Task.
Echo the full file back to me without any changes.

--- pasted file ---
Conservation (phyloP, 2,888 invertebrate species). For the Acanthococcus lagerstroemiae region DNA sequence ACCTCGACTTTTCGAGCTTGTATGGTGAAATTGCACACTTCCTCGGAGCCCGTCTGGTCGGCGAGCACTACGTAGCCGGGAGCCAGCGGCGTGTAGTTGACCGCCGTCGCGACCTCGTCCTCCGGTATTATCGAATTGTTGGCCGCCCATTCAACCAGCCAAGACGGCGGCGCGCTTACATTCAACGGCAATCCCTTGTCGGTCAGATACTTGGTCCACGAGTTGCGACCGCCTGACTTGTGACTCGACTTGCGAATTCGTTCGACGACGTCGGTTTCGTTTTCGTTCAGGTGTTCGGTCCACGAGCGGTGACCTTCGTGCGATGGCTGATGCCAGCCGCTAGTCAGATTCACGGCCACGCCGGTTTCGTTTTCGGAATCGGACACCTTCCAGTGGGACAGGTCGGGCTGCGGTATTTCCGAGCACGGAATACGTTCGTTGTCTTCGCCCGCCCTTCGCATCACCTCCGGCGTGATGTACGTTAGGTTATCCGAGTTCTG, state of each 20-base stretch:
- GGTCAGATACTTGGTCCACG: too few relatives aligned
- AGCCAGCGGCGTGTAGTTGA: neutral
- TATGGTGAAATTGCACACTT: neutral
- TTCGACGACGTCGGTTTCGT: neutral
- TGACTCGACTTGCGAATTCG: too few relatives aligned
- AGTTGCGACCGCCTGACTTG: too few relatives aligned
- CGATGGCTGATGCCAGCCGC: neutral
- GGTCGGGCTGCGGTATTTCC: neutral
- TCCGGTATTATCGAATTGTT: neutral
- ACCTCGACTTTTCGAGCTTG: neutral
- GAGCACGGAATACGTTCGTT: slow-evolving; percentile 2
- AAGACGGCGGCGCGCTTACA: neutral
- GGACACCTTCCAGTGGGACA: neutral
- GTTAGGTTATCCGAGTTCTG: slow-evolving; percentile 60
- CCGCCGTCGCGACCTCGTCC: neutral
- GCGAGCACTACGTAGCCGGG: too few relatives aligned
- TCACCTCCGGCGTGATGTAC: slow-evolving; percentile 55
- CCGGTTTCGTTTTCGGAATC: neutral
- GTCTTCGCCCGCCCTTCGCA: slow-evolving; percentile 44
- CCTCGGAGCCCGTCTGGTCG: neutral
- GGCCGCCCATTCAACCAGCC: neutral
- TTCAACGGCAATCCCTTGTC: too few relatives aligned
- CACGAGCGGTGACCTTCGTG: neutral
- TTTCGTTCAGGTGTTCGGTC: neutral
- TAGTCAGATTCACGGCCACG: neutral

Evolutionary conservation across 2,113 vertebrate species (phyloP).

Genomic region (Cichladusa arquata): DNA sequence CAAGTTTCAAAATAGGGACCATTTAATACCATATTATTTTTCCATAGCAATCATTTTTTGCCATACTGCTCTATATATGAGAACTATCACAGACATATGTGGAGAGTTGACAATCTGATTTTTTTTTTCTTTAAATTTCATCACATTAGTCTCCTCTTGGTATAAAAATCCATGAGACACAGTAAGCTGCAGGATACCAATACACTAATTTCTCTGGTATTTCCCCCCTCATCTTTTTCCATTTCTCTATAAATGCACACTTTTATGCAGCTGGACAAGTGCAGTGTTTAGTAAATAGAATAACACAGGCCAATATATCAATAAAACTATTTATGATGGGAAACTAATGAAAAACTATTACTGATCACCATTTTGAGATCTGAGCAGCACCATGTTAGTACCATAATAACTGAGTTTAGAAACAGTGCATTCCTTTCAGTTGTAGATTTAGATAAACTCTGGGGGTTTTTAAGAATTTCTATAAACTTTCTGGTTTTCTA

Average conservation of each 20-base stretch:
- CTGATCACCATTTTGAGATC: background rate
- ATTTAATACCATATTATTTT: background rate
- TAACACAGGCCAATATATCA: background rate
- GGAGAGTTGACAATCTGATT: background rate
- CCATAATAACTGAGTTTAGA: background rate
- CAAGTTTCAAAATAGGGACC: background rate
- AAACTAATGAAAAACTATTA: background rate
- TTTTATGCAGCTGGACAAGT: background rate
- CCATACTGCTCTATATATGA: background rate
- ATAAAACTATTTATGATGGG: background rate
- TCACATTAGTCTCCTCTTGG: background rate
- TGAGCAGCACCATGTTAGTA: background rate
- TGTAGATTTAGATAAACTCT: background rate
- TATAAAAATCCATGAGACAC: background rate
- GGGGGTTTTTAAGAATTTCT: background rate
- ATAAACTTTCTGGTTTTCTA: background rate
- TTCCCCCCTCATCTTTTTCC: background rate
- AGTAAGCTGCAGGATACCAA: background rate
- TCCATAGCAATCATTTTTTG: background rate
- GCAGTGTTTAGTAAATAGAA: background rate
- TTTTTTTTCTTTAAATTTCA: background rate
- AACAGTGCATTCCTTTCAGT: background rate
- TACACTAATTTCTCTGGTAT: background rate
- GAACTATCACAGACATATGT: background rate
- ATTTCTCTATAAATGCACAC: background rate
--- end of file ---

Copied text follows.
Conservation (phyloP, 2,888 invertebrate species). For the Acanthococcus lagerstroemiae region DNA sequence ACCTCGACTTTTCGAGCTTGTATGGTGAAATTGCACACTTCCTCGGAGCCCGTCTGGTCGGCGAGCACTACGTAGCCGGGAGCCAGCGGCGTGTAGTTGACCGCCGTCGCGACCTCGTCCTCCGGTATTATCGAATTGTTGGCCGCCCATTCAACCAGCCAAGACGGCGGCGCGCTTACATTCAACGGCAATCCCTTGTCGGTCAGATACTTGGTCCACGAGTTGCGACCGCCTGACTTGTGACTCGACTTGCGAATTCGTTCGACGACGTCGGTTTCGTTTTCGTTCAGGTGTTCGGTCCACGAGCGGTGACCTTCGTGCGATGGCTGATGCCAGCCGCTAGTCAGATTCACGGCCACGCCGGTTTCGTTTTCGGAATCGGACACCTTCCAGTGGGACAGGTCGGGCTGCGGTATTTCCGAGCACGGAATACGTTCGTTGTCTTCGCCCGCCCTTCGCATCACCTCCGGCGTGATGTACGTTAGGTTATCCGAGTTCTG, state of each 20-base stretch:
- GGTCAGATACTTGGTCCACG: too few relatives aligned
- AGCCAGCGGCGTGTAGTTGA: neutral
- TATGGTGAAATTGCACACTT: neutral
- TTCGACGACGTCGGTTTCGT: neutral
- TGACTCGACTTGCGAATTCG: too few relatives aligned
- AGTTGCGACCGCCTGACTTG: too few relatives aligned
- CGATGGCTGATGCCAGCCGC: neutral
- GGTCGGGCTGCGGTATTTCC: neutral
- TCCGGTATTATCGAATTGTT: neutral
- ACCTCGACTTTTCGAGCTTG: neutral
- GAGCACGGAATACGTTCGTT: slow-evolving; percentile 2
- AAGACGGCGGCGCGCTTACA: neutral
- GGACACCTTCCAGTGGGACA: neutral
- GTTAGGTTATCCGAGTTCTG: slow-evolving; percentile 60
- CCGCCGTCGCGACCTCGTCC: neutral
- GCGAGCACTACGTAGCCGGG: too few relatives aligned
- TCACCTCCGGCGTGATGTAC: slow-evolving; percentile 55
- CCGGTTTCGTTTTCGGAATC: neutral
- GTCTTCGCCCGCCCTTCGCA: slow-evolving; percentile 44
- CCTCGGAGCCCGTCTGGTCG: neutral
- GGCCGCCCATTCAACCAGCC: neutral
- TTCAACGGCAATCCCTTGTC: too few relatives aligned
- CACGAGCGGTGACCTTCGTG: neutral
- TTTCGTTCAGGTGTTCGGTC: neutral
- TAGTCAGATTCACGGCCACG: neutral

Evolutionary conservation across 2,113 vertebrate species (phyloP).

Genomic region (Cichladusa arquata): DNA sequence CAAGTTTCAAAATAGGGACCATTTAATACCATATTATTTTTCCATAGCAATCATTTTTTGCCATACTGCTCTATATATGAGAACTATCACAGACATATGTGGAGAGTTGACAATCTGATTTTTTTTTTCTTTAAATTTCATCACATTAGTCTCCTCTTGGTATAAAAATCCATGAGACACAGTAAGCTGCAGGATACCAATACACTAATTTCTCTGGTATTTCCCCCCTCATCTTTTTCCATTTCTCTATAAATGCACACTTTTATGCAGCTGGACAAGTGCAGTGTTTAGTAAATAGAATAACACAGGCCAATATATCAATAAAACTATTTATGATGGGAAACTAATGAAAAACTATTACTGATCACCATTTTGAGATCTGAGCAGCACCATGTTAGTACCATAATAACTGAGTTTAGAAACAGTGCATTCCTTTCAGTTGTAGATTTAGATAAACTCTGGGGGTTTTTAAGAATTTCTATAAACTTTCTGGTTTTCTA

Average conservation of each 20-base stretch:
- CTGATCACCATTTTGAGATC: background rate
- ATTTAATACCATATTATTTT: background rate
- TAACACAGGCCAATATATCA: background rate
- GGAGAGTTGACAATCTGATT: background rate
- CCATAATAACTGAGTTTAGA: background rate
- CAAGTTTCAAAATAGGGACC: background rate
- AAACTAATGAAAAACTATTA: background rate
- TTTTATGCAGCTGGACAAGT: background rate
- CCATACTGCTCTATATATGA: background rate
- ATAAAACTATTTATGATGGG: background rate
- TCACATTAGTCTCCTCTTGG: background rate
- TGAGCAGCACCATGTTAGTA: background rate
- TGTAGATTTAGATAAACTCT: background rate
- TATAAAAATCCATGAGACAC: background rate
- GGGGGTTTTTAAGAATTTCT: background rate
- ATAAACTTTCTGGTTTTCTA: background rate
- TTCCCCCCTCATCTTTTTCC: background rate
- AGTAAGCTGCAGGATACCAA: background rate
- TCCATAGCAATCATTTTTTG: background rate
- GCAGTGTTTAGTAAATAGAA: background rate
- TTTTTTTTCTTTAAATTTCA: background rate
- AACAGTGCATTCCTTTCAGT: background rate
- TACACTAATTTCTCTGGTAT: background rate
- GAACTATCACAGACATATGT: background rate
- ATTTCTCTATAAATGCACAC: background rate